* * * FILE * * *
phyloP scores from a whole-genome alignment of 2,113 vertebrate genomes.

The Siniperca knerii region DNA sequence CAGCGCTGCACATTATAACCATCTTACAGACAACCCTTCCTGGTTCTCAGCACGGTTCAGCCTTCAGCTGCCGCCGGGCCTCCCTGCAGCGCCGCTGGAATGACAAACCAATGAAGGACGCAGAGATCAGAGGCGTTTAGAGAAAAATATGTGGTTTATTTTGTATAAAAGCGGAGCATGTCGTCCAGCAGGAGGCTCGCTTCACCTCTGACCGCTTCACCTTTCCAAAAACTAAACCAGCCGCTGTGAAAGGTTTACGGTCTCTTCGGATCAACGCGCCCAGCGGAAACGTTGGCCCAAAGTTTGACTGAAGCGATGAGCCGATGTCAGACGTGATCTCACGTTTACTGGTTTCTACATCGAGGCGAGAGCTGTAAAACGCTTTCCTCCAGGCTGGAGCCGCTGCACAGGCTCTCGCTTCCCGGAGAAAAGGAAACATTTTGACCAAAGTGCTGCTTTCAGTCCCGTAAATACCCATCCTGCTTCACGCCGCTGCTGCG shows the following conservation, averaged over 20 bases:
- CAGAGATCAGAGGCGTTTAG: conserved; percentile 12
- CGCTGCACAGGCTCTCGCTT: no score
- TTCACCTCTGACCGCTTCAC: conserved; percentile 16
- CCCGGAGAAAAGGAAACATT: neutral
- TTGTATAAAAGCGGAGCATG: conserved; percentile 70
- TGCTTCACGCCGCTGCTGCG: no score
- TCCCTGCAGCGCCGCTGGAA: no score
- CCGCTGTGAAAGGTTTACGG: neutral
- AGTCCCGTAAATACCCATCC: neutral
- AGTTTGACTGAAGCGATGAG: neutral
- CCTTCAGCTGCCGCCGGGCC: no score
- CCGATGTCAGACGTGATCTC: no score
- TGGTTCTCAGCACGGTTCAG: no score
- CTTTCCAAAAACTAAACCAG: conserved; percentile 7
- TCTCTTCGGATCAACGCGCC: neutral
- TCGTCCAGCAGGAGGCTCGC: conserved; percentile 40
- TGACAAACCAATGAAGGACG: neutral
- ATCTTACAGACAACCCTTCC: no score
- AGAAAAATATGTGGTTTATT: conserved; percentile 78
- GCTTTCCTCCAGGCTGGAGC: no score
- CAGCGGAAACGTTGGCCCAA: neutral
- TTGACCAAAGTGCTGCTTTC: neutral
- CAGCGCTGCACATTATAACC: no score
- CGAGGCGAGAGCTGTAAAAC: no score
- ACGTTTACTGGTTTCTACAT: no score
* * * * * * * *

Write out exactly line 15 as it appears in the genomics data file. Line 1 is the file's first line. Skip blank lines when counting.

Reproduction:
- TGGTTCTCAGCACGGTTCAG: no score